As Michael Penn’s non-confrontational dulcet tones closed out the album, I decided to give myself a break from his precious, jangly piano and switch over to one of my recent favorite songs, “The Full Retard,” by El-P.  As soon as El-P told me to “pump this shit, like they do in the future,”  I immediately walked a little taller and straighter.  “I’m a Rocky, run a hundred mile before my coffee,”  was so much more appealing to me than the “guess I’m missing out/I don’t know how to grow up” sentiment of the songs from the first two categories on this compilation.  Yes, they are songs I can totally relate to.   That’s the appeal of Girls, every girl has stories about not handling seeing their ex-boyfriend well, or showing up at a guys house in the middle of the night.  But those are things that girls do, not women.  Which brings me to the two songs from the Girls soundtrack that I actually love, tracks about being independent and strong adults. “Dancing on my Own,”  while also being a pop-dance gem, is an anthem for getting over someone.  Slightly creepily(which I love), Robyn watches her ex-boyfriend in the club with someone new, but never stops dancing.   The pain is still there, but the beat is triumphant.  “I Love It,” by Iconapop takes it even a step further.  This is not just an independent lady, but a lady not to be fucked with.  After describing the various ways she would destroy someone’s property(I know that’s not very grown up, but it’s the take-no-shit-attitude that counts) the chorus chimes in “You’re on a different road, I’m in the Milky Way, you want me down on Earth, but I am up in space, You’re so damn hard to please, we’ve got to kill this switch, You’re from the 70s, but I’m a 90s bitch.” These are confident, assertive women.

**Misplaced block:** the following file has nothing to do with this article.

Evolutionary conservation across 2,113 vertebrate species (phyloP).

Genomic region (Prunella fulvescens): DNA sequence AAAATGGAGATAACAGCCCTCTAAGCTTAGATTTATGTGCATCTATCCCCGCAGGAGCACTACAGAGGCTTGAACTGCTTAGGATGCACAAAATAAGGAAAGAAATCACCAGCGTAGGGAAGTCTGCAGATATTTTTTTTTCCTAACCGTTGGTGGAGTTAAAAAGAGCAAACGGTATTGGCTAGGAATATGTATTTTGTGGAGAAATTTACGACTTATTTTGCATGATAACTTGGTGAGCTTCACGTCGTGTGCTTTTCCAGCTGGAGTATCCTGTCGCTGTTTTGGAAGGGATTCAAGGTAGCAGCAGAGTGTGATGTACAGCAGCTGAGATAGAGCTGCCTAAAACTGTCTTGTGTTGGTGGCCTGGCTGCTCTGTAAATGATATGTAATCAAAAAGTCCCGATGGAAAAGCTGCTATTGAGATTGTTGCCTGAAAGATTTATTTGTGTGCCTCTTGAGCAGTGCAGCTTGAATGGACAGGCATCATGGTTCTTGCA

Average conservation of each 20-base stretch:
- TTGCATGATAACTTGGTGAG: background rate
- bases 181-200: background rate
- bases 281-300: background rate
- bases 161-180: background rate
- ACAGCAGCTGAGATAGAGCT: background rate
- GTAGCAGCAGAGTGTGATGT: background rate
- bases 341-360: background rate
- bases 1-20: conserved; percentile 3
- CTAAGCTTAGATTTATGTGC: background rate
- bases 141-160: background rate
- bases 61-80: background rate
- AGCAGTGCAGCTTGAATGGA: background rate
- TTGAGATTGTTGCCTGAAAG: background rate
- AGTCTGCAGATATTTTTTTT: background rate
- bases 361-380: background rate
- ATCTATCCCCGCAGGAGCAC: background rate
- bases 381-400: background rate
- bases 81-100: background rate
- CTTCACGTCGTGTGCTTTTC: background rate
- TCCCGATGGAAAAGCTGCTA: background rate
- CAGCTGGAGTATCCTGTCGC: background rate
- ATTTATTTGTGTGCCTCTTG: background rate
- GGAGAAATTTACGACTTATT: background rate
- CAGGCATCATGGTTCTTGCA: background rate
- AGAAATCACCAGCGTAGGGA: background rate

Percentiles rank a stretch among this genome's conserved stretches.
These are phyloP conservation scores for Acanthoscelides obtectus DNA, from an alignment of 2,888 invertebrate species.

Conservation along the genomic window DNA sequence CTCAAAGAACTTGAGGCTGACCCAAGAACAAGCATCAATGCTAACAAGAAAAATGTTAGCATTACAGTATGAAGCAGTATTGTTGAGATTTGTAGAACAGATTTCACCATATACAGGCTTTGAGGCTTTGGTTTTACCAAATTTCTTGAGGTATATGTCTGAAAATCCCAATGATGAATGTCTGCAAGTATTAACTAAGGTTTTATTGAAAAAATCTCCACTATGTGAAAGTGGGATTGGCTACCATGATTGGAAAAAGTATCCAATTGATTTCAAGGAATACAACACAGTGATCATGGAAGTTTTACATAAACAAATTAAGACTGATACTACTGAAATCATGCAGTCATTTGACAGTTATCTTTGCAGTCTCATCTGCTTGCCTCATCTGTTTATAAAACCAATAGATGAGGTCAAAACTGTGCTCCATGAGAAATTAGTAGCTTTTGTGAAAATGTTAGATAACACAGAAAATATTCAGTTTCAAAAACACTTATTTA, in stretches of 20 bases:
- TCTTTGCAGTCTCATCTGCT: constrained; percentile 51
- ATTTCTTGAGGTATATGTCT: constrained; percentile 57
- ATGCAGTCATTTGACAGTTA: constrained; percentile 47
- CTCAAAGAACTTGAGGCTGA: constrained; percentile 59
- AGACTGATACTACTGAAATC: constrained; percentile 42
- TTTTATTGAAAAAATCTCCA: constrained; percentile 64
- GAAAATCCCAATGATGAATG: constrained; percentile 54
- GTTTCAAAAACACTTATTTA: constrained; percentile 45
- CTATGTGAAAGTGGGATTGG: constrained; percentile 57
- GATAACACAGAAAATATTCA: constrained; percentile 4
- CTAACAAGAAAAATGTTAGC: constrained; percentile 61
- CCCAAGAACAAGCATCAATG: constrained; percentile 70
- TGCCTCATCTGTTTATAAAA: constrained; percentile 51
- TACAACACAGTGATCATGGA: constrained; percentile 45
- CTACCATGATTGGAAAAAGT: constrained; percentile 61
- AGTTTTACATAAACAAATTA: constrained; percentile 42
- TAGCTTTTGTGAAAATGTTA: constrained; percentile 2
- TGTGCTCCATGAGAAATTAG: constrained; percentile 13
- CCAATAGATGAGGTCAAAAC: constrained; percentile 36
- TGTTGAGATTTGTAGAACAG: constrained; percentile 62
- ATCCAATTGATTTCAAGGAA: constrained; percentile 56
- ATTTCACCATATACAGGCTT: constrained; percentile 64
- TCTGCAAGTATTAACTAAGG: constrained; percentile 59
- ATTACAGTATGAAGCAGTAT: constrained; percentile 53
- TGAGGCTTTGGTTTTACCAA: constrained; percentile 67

And I hope the characters of Girls can grow to be more like the women represented in these last two songs.  From the standpoint of a girl around their age, the reason the show is great is because the characters are so realistic.  I may not have been in exactly the same situations in Manhattan(Lord knows I’d love to, Donald Glover), but so many silly scenes from my life and the lives of my friends mirror things I’ve seen on that show.  Even on the second season premiere, the girls were stuck in a lot of powerless, lost situations; trying to sleep with gay guys, or married to someone they barely know.  But just like I hope I’m over some of the phases in my life that those songs represent, I hope the characters will be someday too.  I think that these girls growing up honestly is something that will make this show truly great.  Hopefully, when it’s time, the girls will become women.

-Caitie Hannan

IconaPop:

And for good measure, the terrific El-P video: